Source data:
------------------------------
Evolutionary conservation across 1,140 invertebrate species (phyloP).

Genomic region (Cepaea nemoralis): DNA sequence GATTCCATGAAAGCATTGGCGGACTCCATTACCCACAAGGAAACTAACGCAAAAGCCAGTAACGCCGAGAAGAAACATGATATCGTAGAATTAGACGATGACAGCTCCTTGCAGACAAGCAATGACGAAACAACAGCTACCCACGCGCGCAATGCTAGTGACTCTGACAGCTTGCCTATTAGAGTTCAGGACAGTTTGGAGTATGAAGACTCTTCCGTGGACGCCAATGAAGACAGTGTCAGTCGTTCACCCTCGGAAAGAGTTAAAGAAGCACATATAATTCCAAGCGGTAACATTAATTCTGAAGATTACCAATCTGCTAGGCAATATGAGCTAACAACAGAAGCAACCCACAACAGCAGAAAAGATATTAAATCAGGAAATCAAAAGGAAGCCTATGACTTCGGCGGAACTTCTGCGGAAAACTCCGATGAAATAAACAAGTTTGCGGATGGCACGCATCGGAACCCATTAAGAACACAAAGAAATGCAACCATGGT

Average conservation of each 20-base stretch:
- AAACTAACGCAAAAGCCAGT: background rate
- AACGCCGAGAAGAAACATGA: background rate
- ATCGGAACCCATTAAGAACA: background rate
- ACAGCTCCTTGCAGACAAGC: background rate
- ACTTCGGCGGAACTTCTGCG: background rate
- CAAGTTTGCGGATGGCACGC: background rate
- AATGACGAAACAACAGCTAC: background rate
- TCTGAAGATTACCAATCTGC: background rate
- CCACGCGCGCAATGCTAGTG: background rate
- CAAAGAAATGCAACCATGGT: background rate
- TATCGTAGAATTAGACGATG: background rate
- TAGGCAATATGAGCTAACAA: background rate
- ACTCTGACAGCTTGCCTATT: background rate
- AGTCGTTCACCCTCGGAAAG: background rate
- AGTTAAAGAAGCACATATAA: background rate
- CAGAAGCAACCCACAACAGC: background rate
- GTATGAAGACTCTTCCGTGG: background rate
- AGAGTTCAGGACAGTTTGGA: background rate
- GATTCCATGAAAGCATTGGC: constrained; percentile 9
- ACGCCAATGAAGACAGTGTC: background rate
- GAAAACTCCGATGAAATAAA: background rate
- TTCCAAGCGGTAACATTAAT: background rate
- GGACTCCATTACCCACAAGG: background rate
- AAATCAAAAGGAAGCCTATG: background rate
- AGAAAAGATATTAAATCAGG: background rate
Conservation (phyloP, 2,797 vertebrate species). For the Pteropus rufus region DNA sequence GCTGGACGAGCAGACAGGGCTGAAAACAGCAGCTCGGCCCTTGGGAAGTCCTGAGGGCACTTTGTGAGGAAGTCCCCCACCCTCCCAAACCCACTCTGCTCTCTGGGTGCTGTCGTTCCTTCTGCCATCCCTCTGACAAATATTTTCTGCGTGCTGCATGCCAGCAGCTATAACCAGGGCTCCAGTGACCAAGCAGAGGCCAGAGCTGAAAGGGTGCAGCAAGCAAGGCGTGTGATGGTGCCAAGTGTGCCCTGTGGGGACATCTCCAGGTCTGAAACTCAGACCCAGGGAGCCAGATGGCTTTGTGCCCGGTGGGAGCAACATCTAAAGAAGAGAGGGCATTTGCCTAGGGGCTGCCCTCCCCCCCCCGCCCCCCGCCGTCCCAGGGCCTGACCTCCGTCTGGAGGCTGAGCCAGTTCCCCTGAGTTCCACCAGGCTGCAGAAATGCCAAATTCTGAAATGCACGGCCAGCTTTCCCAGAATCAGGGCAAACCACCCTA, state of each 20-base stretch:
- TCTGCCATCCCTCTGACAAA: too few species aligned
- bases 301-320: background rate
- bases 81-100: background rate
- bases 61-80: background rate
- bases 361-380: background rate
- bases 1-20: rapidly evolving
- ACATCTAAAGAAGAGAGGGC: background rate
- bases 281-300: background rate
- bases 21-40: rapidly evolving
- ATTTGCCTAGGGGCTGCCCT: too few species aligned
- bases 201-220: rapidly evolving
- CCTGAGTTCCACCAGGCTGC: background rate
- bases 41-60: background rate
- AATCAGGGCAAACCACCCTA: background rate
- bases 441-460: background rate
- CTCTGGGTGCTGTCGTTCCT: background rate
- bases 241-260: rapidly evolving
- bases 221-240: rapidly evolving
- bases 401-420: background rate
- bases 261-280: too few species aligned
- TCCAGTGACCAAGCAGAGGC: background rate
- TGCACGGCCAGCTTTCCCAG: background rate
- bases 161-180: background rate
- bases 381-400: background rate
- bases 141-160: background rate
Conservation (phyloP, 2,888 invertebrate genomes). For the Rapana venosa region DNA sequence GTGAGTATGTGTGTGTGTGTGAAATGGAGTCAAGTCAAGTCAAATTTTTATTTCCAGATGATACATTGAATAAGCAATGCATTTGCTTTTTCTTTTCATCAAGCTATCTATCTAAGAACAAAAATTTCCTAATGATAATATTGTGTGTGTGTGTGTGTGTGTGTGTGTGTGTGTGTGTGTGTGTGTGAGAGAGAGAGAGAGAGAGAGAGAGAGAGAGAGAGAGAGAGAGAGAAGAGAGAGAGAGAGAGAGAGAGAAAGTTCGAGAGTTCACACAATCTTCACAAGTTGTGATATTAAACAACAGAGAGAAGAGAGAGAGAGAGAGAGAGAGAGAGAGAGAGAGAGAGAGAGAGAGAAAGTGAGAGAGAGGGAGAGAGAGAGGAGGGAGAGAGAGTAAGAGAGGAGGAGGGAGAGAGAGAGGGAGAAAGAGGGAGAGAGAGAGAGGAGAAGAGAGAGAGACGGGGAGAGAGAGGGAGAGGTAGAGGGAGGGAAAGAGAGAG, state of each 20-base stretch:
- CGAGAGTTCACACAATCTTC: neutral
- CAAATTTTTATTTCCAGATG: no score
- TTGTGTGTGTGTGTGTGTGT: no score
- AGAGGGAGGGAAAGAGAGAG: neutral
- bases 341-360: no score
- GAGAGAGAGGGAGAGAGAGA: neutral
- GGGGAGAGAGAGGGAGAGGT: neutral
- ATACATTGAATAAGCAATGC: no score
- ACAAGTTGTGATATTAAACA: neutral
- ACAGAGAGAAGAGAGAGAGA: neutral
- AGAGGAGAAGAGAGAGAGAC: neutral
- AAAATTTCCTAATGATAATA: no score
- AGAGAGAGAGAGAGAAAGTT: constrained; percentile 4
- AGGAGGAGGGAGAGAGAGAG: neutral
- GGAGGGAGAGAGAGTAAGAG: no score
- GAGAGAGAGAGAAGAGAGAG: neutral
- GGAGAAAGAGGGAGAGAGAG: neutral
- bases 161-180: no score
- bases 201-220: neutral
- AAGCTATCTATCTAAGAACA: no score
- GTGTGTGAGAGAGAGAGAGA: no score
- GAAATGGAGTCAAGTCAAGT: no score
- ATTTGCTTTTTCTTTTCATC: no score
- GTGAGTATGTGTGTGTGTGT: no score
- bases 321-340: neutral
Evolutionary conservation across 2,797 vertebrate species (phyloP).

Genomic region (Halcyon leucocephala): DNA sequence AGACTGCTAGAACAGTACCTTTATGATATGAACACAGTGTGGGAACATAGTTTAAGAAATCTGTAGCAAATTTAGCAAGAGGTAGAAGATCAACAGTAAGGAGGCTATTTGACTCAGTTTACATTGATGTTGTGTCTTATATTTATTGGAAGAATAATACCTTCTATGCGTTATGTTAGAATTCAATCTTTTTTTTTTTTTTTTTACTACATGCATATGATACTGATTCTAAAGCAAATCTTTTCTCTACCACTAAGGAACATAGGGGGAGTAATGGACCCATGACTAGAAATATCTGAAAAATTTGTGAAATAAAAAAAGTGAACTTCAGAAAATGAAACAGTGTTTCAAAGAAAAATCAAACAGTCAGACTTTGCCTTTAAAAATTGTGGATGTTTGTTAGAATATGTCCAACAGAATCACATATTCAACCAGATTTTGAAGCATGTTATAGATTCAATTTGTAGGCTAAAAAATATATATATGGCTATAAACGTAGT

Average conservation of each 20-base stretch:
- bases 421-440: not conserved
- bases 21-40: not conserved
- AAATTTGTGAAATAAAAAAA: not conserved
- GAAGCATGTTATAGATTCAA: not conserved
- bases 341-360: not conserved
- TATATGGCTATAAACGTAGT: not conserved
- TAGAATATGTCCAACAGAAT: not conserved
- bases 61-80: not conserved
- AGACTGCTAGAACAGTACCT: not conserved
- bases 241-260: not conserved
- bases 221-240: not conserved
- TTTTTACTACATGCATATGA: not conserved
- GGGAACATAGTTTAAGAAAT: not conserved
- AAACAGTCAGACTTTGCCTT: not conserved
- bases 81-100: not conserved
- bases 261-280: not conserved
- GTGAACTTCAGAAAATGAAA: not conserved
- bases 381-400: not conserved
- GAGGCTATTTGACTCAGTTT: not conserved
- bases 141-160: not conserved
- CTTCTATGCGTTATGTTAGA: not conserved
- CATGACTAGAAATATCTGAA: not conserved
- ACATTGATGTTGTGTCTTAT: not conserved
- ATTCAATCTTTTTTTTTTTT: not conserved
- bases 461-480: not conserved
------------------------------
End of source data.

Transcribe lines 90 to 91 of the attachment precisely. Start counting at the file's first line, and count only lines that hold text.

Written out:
- TAGAATATGTCCAACAGAAT: not conserved
- bases 61-80: not conserved